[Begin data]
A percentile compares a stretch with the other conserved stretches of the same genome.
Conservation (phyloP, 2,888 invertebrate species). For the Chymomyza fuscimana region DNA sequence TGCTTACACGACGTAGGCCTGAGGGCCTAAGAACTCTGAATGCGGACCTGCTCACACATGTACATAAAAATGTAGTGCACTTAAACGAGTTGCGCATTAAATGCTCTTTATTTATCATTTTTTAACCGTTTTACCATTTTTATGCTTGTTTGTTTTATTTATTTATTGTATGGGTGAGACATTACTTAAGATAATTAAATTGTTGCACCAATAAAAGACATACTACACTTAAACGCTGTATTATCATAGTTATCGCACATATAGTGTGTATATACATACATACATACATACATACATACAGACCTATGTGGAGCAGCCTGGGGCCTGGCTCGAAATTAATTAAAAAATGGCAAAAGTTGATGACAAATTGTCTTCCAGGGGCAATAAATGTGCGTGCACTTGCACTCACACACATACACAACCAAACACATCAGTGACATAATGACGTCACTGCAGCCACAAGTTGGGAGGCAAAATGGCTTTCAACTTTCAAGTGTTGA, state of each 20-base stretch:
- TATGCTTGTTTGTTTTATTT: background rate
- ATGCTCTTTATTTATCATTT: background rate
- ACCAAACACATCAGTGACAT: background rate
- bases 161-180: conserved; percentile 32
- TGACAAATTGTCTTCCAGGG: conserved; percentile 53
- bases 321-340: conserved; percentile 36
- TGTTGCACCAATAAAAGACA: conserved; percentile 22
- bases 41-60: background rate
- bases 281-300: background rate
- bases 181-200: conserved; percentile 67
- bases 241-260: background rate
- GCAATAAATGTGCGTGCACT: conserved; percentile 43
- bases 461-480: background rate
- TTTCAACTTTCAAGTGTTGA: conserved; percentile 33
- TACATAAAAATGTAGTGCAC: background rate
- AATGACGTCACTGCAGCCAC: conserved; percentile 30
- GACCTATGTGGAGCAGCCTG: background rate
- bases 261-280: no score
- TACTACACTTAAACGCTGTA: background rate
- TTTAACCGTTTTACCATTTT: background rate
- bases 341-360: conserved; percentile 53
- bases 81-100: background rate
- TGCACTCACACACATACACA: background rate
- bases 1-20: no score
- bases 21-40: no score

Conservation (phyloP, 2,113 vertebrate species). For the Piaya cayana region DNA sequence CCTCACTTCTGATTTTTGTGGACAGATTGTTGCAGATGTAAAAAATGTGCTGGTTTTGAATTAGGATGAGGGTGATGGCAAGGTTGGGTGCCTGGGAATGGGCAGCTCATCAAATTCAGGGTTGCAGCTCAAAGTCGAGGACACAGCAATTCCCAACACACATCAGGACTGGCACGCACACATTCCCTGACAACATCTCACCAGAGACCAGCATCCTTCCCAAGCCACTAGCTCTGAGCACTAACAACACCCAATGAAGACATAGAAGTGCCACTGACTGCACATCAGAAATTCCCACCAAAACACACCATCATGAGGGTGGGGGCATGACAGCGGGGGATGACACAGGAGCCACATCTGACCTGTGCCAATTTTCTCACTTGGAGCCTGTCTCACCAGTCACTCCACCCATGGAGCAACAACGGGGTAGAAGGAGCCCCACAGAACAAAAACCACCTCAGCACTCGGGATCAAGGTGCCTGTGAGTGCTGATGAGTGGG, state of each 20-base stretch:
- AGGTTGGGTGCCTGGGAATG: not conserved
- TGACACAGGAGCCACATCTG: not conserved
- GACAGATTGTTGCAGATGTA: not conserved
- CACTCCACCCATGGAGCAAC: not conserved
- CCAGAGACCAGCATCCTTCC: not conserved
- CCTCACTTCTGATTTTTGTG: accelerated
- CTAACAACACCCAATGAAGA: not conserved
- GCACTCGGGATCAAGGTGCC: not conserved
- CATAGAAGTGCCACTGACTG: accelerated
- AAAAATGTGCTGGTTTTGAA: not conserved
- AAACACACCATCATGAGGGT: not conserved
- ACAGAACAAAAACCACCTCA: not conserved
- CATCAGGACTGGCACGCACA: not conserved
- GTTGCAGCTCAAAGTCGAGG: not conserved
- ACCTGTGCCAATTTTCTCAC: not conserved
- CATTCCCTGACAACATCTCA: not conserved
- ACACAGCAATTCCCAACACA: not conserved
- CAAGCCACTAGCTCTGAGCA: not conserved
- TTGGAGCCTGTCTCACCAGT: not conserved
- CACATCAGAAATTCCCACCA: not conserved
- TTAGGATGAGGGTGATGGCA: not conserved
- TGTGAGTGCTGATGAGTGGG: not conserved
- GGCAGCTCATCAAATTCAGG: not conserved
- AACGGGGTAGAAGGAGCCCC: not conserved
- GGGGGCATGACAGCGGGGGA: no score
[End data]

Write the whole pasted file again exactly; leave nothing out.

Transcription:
A percentile compares a stretch with the other conserved stretches of the same genome.
Conservation (phyloP, 2,888 invertebrate species). For the Chymomyza fuscimana region DNA sequence TGCTTACACGACGTAGGCCTGAGGGCCTAAGAACTCTGAATGCGGACCTGCTCACACATGTACATAAAAATGTAGTGCACTTAAACGAGTTGCGCATTAAATGCTCTTTATTTATCATTTTTTAACCGTTTTACCATTTTTATGCTTGTTTGTTTTATTTATTTATTGTATGGGTGAGACATTACTTAAGATAATTAAATTGTTGCACCAATAAAAGACATACTACACTTAAACGCTGTATTATCATAGTTATCGCACATATAGTGTGTATATACATACATACATACATACATACATACAGACCTATGTGGAGCAGCCTGGGGCCTGGCTCGAAATTAATTAAAAAATGGCAAAAGTTGATGACAAATTGTCTTCCAGGGGCAATAAATGTGCGTGCACTTGCACTCACACACATACACAACCAAACACATCAGTGACATAATGACGTCACTGCAGCCACAAGTTGGGAGGCAAAATGGCTTTCAACTTTCAAGTGTTGA, state of each 20-base stretch:
- TATGCTTGTTTGTTTTATTT: background rate
- ATGCTCTTTATTTATCATTT: background rate
- ACCAAACACATCAGTGACAT: background rate
- bases 161-180: conserved; percentile 32
- TGACAAATTGTCTTCCAGGG: conserved; percentile 53
- bases 321-340: conserved; percentile 36
- TGTTGCACCAATAAAAGACA: conserved; percentile 22
- bases 41-60: background rate
- bases 281-300: background rate
- bases 181-200: conserved; percentile 67
- bases 241-260: background rate
- GCAATAAATGTGCGTGCACT: conserved; percentile 43
- bases 461-480: background rate
- TTTCAACTTTCAAGTGTTGA: conserved; percentile 33
- TACATAAAAATGTAGTGCAC: background rate
- AATGACGTCACTGCAGCCAC: conserved; percentile 30
- GACCTATGTGGAGCAGCCTG: background rate
- bases 261-280: no score
- TACTACACTTAAACGCTGTA: background rate
- TTTAACCGTTTTACCATTTT: background rate
- bases 341-360: conserved; percentile 53
- bases 81-100: background rate
- TGCACTCACACACATACACA: background rate
- bases 1-20: no score
- bases 21-40: no score

Conservation (phyloP, 2,113 vertebrate species). For the Piaya cayana region DNA sequence CCTCACTTCTGATTTTTGTGGACAGATTGTTGCAGATGTAAAAAATGTGCTGGTTTTGAATTAGGATGAGGGTGATGGCAAGGTTGGGTGCCTGGGAATGGGCAGCTCATCAAATTCAGGGTTGCAGCTCAAAGTCGAGGACACAGCAATTCCCAACACACATCAGGACTGGCACGCACACATTCCCTGACAACATCTCACCAGAGACCAGCATCCTTCCCAAGCCACTAGCTCTGAGCACTAACAACACCCAATGAAGACATAGAAGTGCCACTGACTGCACATCAGAAATTCCCACCAAAACACACCATCATGAGGGTGGGGGCATGACAGCGGGGGATGACACAGGAGCCACATCTGACCTGTGCCAATTTTCTCACTTGGAGCCTGTCTCACCAGTCACTCCACCCATGGAGCAACAACGGGGTAGAAGGAGCCCCACAGAACAAAAACCACCTCAGCACTCGGGATCAAGGTGCCTGTGAGTGCTGATGAGTGGG, state of each 20-base stretch:
- AGGTTGGGTGCCTGGGAATG: not conserved
- TGACACAGGAGCCACATCTG: not conserved
- GACAGATTGTTGCAGATGTA: not conserved
- CACTCCACCCATGGAGCAAC: not conserved
- CCAGAGACCAGCATCCTTCC: not conserved
- CCTCACTTCTGATTTTTGTG: accelerated
- CTAACAACACCCAATGAAGA: not conserved
- GCACTCGGGATCAAGGTGCC: not conserved
- CATAGAAGTGCCACTGACTG: accelerated
- AAAAATGTGCTGGTTTTGAA: not conserved
- AAACACACCATCATGAGGGT: not conserved
- ACAGAACAAAAACCACCTCA: not conserved
- CATCAGGACTGGCACGCACA: not conserved
- GTTGCAGCTCAAAGTCGAGG: not conserved
- ACCTGTGCCAATTTTCTCAC: not conserved
- CATTCCCTGACAACATCTCA: not conserved
- ACACAGCAATTCCCAACACA: not conserved
- CAAGCCACTAGCTCTGAGCA: not conserved
- TTGGAGCCTGTCTCACCAGT: not conserved
- CACATCAGAAATTCCCACCA: not conserved
- TTAGGATGAGGGTGATGGCA: not conserved
- TGTGAGTGCTGATGAGTGGG: not conserved
- GGCAGCTCATCAAATTCAGG: not conserved
- AACGGGGTAGAAGGAGCCCC: not conserved
- GGGGGCATGACAGCGGGGGA: no score